Sunday, October 26, 2008

What is liberalism?

Here's a good post on a subject near and dear to some of us, and which we've discussed numerous times before here and elsewhere:

In this post, Zippy Catholic decries the lack of an "anchor political conservatism" which would be an effective counter to the dominant core worldview of the liberal.

The first commenter on the thread asks for a definition of liberalism, and then asks "What is the antithesis of liberalism?"

I've read the existing comments, and there are several, but it seems no one has come up with a solid definition as requested. We've covered similar territory on this blog, as my longtime readers will remember. So I won't attempt to re-plow that same ground, but any of you who can offer a good definition of liberalism are welcome to do so.

A good definition of liberalism. hmmm.

I also read Zippy's entry yesterday and thought I'd try to keep up with the discussion as it unfolded. Here is W-4 contributor, Lydia McGrew's latest comment to the entry, followed by my response to Lydia:

Lydia writes:

But people are always noting how ethical liberalism really is. For example, racism is a sin. Or I have just been debating a bit with two rather extreme liberals who obviously believe that not agreeing to be an organ donor is a sin. Not that they use the word "sin," but they definitely believe it is wrong, to the point that your wishes should be ignored. Racists should be punished. And so forth.

I think the contradictions inherent in liberalism as we are discussing it here are so rampant that there may be no _consistent_ picture of liberalism understood on its own terms, because it just isn't internally consistent.

TM to Lydia:


Liberalism is consistently inconsistent; therein does its internal consistency lie. If it weren't internally consistent in some way it would instantly destroy itself.

You are right, though, that liberalism founds its specious claims on ethics and morality, always. Here again it is found consistent. The whole idea that "you can't legislate morality" is founded on the idea that it is wrong, unethical -- IMMORAL -- to legislate morality, that is, a morality that is inconsistent with the doctrine of liberalism, thus the claim is self-defeating because it's good, right -- MORAL -- to legislate that which is consistent with the doctrine of liberalism. Liberals love to legislate morality, and indeed cannot avoid doing so -- liberal morality -- while in the same breath insisting that we can't, or shouldn't.

Virtually all, if not all (I tend to believe the latter), laws are founded on a moral perspective, someone's moral perspective. Even the most immoral piece of legislation (abortion legalization as an example) is founded on a moral perspective, i.e., that it is wrong (immoral) to deny a woman's right to choose.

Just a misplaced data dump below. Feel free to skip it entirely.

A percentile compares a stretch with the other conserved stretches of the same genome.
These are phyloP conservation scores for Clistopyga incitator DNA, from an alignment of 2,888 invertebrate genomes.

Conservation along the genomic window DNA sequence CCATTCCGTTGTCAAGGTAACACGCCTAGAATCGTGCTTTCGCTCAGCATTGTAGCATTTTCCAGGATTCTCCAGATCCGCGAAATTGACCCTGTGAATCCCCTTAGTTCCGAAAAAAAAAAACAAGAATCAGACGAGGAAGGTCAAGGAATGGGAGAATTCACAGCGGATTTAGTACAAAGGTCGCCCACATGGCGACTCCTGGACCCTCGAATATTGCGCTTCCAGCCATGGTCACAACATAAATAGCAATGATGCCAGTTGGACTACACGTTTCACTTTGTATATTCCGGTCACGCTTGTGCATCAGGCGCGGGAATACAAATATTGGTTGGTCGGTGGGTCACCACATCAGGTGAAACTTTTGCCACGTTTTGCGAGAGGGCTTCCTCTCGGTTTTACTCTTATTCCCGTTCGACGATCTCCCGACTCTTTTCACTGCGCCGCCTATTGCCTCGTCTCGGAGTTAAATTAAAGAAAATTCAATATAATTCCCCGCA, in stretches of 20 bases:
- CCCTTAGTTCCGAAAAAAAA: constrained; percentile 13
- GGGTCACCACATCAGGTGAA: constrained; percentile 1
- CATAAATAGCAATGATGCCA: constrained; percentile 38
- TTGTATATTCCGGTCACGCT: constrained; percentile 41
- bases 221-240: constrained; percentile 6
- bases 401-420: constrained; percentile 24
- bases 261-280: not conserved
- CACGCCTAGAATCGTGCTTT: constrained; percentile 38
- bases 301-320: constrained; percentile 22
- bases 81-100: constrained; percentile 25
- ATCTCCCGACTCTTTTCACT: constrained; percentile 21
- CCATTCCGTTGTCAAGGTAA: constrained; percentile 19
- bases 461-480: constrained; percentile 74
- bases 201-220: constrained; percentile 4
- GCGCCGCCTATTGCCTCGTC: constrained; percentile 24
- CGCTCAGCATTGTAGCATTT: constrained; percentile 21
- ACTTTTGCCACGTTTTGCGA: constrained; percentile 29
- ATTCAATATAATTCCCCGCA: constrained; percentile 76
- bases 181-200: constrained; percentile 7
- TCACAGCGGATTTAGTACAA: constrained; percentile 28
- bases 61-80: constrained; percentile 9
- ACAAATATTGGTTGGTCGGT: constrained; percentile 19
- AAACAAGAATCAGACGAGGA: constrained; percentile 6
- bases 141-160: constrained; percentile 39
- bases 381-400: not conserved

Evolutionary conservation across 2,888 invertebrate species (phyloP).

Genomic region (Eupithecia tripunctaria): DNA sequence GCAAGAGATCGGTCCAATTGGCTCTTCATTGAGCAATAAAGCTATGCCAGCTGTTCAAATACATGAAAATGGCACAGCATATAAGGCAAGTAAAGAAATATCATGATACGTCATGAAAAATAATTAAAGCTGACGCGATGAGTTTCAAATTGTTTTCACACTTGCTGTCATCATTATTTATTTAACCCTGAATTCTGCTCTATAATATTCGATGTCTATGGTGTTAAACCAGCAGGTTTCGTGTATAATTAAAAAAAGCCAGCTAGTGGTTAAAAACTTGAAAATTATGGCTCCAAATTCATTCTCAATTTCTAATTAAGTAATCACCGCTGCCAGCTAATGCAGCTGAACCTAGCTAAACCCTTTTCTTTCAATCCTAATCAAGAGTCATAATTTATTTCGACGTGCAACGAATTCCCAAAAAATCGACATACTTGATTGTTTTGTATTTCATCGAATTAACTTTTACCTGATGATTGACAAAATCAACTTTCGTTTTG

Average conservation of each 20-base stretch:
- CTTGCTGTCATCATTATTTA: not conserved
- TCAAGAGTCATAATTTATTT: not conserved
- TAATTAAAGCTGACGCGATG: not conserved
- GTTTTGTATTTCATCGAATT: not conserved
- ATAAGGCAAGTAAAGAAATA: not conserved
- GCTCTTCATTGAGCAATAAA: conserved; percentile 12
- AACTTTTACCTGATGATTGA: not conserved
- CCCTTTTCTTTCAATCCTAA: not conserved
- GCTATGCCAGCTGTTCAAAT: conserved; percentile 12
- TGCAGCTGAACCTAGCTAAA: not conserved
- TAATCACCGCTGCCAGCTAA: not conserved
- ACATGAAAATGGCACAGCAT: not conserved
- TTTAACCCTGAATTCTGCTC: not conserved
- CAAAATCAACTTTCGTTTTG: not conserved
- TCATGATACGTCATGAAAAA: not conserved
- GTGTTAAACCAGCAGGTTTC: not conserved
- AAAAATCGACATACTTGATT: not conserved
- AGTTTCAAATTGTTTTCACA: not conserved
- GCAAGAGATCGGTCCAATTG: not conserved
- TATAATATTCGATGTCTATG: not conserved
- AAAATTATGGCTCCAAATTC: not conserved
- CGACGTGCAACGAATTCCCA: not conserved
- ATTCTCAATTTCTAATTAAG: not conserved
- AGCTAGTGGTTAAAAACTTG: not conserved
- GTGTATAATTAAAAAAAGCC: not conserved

It is quite literally impossible for moral beings to be or act otherwise.

Speaking of which, I've always denied the legitimacy of the term amoral. To my way of thinking (yeah; it's pretty black and white) moral and immoral exhaust the options when we're talking about moral beings, therefore the term amoral, as applied to moral beings in whatever capacity, is illegitimate. To say our society is "amoral" (an argument I've heard used several times before), in my opinion, is a misdiagnosis. If I'm right that it is a misdiagnosis, then what does this portend for the results of the treatments that we prescribe on the basis of this misdiagnosis? Well, that's a subject for another post, I guess.

The main thrust of this post is this -- can we lay down a good, solid, concise definition of liberalism? I think I have a pretty good one if anyone should care to see it, but I will caution you that it is not sophisticated, nuanced, or otherwise intellectually driven. It is, to the contrary, very simple and very concise, and strikes at the heart of what I personally believe liberalism boils down to at bottom, notwithstanding the claims of some of its adherents...


Call Me Mom said...

American Heritage Dictionary-

1.) Generous in amount or in giving.
2.) Approximate; loose.
3.) Of or relating to the cultivation of general knowledge and the humanities: the liberal arts.
4.) Broad-minded; tolerant.
5.) Favoring civil liberties, democratic reforms, and the use of public resources to to promote social progress.
-n. One holding liberal political or cultural views.

How's that for a base line starting point?

Evil Style Queen said...
This comment has been removed by the author.
Evil Style Queen said...

I note that laissez-faire politics, what we call "liberal economic politics" are not included here. Is that a purely linguistic matter? Don't you use the word "liberal" in that specific context?

It's me, The Editrix. I was again too lazy to switch IDs.